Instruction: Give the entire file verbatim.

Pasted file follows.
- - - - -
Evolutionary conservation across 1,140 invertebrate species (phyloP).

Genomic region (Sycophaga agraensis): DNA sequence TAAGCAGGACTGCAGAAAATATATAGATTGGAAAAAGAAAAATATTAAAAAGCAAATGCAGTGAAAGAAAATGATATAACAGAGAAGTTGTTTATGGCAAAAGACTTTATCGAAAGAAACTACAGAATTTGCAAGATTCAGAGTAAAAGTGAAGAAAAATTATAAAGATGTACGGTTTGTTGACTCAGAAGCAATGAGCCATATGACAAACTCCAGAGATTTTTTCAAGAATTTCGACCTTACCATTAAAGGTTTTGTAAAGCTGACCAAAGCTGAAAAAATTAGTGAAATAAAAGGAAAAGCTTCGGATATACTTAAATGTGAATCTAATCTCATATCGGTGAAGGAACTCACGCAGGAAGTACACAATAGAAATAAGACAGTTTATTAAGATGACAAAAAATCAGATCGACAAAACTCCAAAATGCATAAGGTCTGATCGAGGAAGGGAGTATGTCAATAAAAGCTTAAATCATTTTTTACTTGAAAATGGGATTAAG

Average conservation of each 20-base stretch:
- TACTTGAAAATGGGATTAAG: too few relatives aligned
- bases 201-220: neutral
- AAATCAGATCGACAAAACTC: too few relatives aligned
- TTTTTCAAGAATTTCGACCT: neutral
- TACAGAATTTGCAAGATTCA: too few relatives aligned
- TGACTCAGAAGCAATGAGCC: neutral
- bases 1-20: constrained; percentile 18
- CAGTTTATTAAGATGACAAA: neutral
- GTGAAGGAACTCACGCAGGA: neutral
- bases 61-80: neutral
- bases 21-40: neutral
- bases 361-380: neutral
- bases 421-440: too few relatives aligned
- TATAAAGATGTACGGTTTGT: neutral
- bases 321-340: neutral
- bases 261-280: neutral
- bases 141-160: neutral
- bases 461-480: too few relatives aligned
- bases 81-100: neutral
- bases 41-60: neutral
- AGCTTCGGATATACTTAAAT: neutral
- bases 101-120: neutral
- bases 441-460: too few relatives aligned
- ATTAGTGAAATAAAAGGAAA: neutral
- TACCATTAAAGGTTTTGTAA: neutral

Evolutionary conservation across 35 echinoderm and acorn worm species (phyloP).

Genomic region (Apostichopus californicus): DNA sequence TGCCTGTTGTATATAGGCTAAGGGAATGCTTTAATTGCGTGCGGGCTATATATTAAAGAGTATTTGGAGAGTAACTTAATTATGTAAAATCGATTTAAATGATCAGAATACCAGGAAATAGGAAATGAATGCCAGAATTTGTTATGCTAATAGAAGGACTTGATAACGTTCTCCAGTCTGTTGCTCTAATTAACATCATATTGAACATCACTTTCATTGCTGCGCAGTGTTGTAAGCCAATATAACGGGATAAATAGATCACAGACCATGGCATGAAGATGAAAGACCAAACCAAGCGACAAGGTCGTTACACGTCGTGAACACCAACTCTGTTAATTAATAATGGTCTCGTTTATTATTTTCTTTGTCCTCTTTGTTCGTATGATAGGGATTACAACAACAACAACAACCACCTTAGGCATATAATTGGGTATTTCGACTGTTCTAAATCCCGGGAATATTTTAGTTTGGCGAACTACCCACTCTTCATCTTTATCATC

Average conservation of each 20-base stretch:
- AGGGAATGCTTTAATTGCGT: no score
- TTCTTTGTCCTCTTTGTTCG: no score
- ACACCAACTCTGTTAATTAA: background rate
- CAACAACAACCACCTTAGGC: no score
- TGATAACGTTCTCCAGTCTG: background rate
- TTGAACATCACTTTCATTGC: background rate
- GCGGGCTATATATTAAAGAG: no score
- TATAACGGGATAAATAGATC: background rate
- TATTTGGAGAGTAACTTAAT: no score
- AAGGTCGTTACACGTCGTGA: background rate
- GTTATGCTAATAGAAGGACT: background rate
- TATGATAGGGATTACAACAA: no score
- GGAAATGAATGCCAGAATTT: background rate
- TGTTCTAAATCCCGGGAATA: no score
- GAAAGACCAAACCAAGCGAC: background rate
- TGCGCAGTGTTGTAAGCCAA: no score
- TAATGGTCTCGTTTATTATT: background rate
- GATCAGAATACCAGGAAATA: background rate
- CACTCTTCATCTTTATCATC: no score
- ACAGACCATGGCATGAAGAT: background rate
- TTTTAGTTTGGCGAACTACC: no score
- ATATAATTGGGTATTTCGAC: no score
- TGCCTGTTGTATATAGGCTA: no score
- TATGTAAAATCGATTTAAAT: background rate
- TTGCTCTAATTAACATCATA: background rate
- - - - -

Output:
Evolutionary conservation across 1,140 invertebrate species (phyloP).

Genomic region (Sycophaga agraensis): DNA sequence TAAGCAGGACTGCAGAAAATATATAGATTGGAAAAAGAAAAATATTAAAAAGCAAATGCAGTGAAAGAAAATGATATAACAGAGAAGTTGTTTATGGCAAAAGACTTTATCGAAAGAAACTACAGAATTTGCAAGATTCAGAGTAAAAGTGAAGAAAAATTATAAAGATGTACGGTTTGTTGACTCAGAAGCAATGAGCCATATGACAAACTCCAGAGATTTTTTCAAGAATTTCGACCTTACCATTAAAGGTTTTGTAAAGCTGACCAAAGCTGAAAAAATTAGTGAAATAAAAGGAAAAGCTTCGGATATACTTAAATGTGAATCTAATCTCATATCGGTGAAGGAACTCACGCAGGAAGTACACAATAGAAATAAGACAGTTTATTAAGATGACAAAAAATCAGATCGACAAAACTCCAAAATGCATAAGGTCTGATCGAGGAAGGGAGTATGTCAATAAAAGCTTAAATCATTTTTTACTTGAAAATGGGATTAAG

Average conservation of each 20-base stretch:
- TACTTGAAAATGGGATTAAG: too few relatives aligned
- bases 201-220: neutral
- AAATCAGATCGACAAAACTC: too few relatives aligned
- TTTTTCAAGAATTTCGACCT: neutral
- TACAGAATTTGCAAGATTCA: too few relatives aligned
- TGACTCAGAAGCAATGAGCC: neutral
- bases 1-20: constrained; percentile 18
- CAGTTTATTAAGATGACAAA: neutral
- GTGAAGGAACTCACGCAGGA: neutral
- bases 61-80: neutral
- bases 21-40: neutral
- bases 361-380: neutral
- bases 421-440: too few relatives aligned
- TATAAAGATGTACGGTTTGT: neutral
- bases 321-340: neutral
- bases 261-280: neutral
- bases 141-160: neutral
- bases 461-480: too few relatives aligned
- bases 81-100: neutral
- bases 41-60: neutral
- AGCTTCGGATATACTTAAAT: neutral
- bases 101-120: neutral
- bases 441-460: too few relatives aligned
- ATTAGTGAAATAAAAGGAAA: neutral
- TACCATTAAAGGTTTTGTAA: neutral

Evolutionary conservation across 35 echinoderm and acorn worm species (phyloP).

Genomic region (Apostichopus californicus): DNA sequence TGCCTGTTGTATATAGGCTAAGGGAATGCTTTAATTGCGTGCGGGCTATATATTAAAGAGTATTTGGAGAGTAACTTAATTATGTAAAATCGATTTAAATGATCAGAATACCAGGAAATAGGAAATGAATGCCAGAATTTGTTATGCTAATAGAAGGACTTGATAACGTTCTCCAGTCTGTTGCTCTAATTAACATCATATTGAACATCACTTTCATTGCTGCGCAGTGTTGTAAGCCAATATAACGGGATAAATAGATCACAGACCATGGCATGAAGATGAAAGACCAAACCAAGCGACAAGGTCGTTACACGTCGTGAACACCAACTCTGTTAATTAATAATGGTCTCGTTTATTATTTTCTTTGTCCTCTTTGTTCGTATGATAGGGATTACAACAACAACAACAACCACCTTAGGCATATAATTGGGTATTTCGACTGTTCTAAATCCCGGGAATATTTTAGTTTGGCGAACTACCCACTCTTCATCTTTATCATC

Average conservation of each 20-base stretch:
- AGGGAATGCTTTAATTGCGT: no score
- TTCTTTGTCCTCTTTGTTCG: no score
- ACACCAACTCTGTTAATTAA: background rate
- CAACAACAACCACCTTAGGC: no score
- TGATAACGTTCTCCAGTCTG: background rate
- TTGAACATCACTTTCATTGC: background rate
- GCGGGCTATATATTAAAGAG: no score
- TATAACGGGATAAATAGATC: background rate
- TATTTGGAGAGTAACTTAAT: no score
- AAGGTCGTTACACGTCGTGA: background rate
- GTTATGCTAATAGAAGGACT: background rate
- TATGATAGGGATTACAACAA: no score
- GGAAATGAATGCCAGAATTT: background rate
- TGTTCTAAATCCCGGGAATA: no score
- GAAAGACCAAACCAAGCGAC: background rate
- TGCGCAGTGTTGTAAGCCAA: no score
- TAATGGTCTCGTTTATTATT: background rate
- GATCAGAATACCAGGAAATA: background rate
- CACTCTTCATCTTTATCATC: no score
- ACAGACCATGGCATGAAGAT: background rate
- TTTTAGTTTGGCGAACTACC: no score
- ATATAATTGGGTATTTCGAC: no score
- TGCCTGTTGTATATAGGCTA: no score
- TATGTAAAATCGATTTAAAT: background rate
- TTGCTCTAATTAACATCATA: background rate